It’s already been a big year for elections in the Caribbean, but Wednesday will add at least a minor coda to elections in Grenada and Barbados earlier this February.
Though the Cayman Islands are a British overseas territory, not independent, they function much like an independent state with the British monarch as a head of state and the prime minister as a head of government. Though it has just 57,000 people, it has its own currency, a robust economy as a world offshore financial center and its own Legislative Assembly, as codified in a 2009 constitution promulgated by the Cayman Islands and the United Kingdom.
Traditionally, Caymanian politics has been a two-party affair, the United Democratic Party and the People’s Progressive Movement.
But the December 2012 arrest of premier McKeeva Bush changed that — the result of a nearly decade-long investigation into financial corruption, theft, and abuse of office. He was ousted in a vote of no confidence, and his former deputy Julianna O’Connor-Connolly succeeded him.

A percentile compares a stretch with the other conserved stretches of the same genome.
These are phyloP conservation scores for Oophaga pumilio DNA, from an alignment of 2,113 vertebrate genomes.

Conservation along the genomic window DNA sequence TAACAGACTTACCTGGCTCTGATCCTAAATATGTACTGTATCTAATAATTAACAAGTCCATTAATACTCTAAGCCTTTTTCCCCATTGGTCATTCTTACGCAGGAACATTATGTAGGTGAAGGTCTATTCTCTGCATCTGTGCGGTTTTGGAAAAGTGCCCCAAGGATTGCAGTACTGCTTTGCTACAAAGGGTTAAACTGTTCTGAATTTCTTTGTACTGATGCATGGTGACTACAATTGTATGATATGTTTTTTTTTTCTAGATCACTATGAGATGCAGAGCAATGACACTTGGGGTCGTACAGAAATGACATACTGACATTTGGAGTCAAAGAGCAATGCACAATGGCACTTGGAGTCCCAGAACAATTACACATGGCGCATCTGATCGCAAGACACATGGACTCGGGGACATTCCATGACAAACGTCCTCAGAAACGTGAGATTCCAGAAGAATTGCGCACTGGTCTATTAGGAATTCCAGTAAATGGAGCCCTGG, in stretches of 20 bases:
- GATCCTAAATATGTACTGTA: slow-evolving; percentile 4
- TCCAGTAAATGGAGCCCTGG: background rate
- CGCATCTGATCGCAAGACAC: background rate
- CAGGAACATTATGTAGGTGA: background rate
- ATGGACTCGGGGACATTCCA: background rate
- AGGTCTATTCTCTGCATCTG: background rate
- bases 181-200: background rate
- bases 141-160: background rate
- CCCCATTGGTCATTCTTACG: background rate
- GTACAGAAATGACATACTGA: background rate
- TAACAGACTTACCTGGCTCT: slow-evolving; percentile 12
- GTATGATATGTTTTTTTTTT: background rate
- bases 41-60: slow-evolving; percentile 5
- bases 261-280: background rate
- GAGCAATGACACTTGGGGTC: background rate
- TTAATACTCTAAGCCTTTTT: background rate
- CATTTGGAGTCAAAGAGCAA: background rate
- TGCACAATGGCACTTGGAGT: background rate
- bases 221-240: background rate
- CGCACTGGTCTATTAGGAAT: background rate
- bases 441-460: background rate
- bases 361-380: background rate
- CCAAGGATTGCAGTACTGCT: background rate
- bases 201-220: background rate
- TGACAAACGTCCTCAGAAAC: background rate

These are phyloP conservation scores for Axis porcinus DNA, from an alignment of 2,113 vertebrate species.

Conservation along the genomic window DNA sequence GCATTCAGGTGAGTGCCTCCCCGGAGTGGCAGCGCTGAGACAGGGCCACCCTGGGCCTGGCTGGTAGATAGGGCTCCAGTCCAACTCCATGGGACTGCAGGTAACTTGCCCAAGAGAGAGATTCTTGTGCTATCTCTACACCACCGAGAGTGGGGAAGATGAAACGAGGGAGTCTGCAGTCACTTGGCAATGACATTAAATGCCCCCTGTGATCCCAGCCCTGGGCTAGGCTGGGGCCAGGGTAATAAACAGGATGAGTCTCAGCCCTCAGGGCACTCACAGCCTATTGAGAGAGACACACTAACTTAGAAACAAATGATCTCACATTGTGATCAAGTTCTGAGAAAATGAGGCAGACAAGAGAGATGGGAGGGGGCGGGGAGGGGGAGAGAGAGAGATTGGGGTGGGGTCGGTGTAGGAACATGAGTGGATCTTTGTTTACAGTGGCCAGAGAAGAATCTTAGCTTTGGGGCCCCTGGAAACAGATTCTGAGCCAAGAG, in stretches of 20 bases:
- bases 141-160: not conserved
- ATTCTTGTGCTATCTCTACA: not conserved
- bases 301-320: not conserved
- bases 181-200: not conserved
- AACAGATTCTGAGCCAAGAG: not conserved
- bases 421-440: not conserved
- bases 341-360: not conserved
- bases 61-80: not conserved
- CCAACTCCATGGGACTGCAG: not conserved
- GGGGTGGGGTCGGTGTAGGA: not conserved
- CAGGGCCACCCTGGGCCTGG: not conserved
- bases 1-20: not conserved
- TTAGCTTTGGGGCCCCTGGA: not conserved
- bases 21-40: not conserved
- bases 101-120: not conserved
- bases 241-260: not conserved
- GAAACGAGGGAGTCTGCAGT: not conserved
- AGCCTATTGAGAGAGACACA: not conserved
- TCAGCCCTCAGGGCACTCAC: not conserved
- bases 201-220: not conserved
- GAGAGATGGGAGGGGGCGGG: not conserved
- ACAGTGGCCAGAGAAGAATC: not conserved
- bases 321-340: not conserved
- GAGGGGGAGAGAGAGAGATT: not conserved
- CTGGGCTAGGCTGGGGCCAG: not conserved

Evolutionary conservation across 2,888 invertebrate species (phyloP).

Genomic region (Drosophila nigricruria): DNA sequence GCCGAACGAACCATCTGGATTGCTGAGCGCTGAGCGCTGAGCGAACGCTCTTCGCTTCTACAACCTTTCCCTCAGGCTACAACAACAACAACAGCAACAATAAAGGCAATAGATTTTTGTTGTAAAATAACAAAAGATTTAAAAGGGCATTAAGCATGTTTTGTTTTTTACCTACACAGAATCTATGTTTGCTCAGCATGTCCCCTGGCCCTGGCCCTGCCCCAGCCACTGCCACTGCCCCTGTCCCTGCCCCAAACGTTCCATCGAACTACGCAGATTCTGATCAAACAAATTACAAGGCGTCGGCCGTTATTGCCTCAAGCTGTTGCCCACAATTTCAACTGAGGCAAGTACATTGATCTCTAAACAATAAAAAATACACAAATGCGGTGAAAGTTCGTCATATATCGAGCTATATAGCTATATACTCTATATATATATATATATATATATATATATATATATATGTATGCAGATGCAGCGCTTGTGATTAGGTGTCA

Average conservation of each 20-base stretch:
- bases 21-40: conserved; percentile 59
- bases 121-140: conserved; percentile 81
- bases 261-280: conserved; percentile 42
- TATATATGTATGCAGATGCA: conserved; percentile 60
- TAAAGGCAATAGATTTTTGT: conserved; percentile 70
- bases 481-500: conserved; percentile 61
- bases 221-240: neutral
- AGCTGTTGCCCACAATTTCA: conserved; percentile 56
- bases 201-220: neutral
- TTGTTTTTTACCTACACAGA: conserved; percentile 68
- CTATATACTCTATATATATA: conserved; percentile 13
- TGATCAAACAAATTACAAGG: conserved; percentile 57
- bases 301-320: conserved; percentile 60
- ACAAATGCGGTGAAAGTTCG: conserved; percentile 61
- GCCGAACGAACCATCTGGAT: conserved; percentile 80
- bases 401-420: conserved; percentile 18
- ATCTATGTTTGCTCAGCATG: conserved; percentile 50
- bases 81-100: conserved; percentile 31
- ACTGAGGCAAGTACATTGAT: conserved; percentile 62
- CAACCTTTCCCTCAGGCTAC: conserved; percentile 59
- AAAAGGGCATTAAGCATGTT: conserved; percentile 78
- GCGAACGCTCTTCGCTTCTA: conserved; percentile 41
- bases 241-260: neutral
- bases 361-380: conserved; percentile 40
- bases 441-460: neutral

Despite his legal troubles, Bush continued to lead the UDM in the election, though O’Connor-Connolly led the offshoot People’s National Alliance.
The split among UDM figures has led to what looks like it will be an impressive victory for the PPM, which is on target to form a government in the 18-member Legislative Assembly under its leader Alden McLaughlin.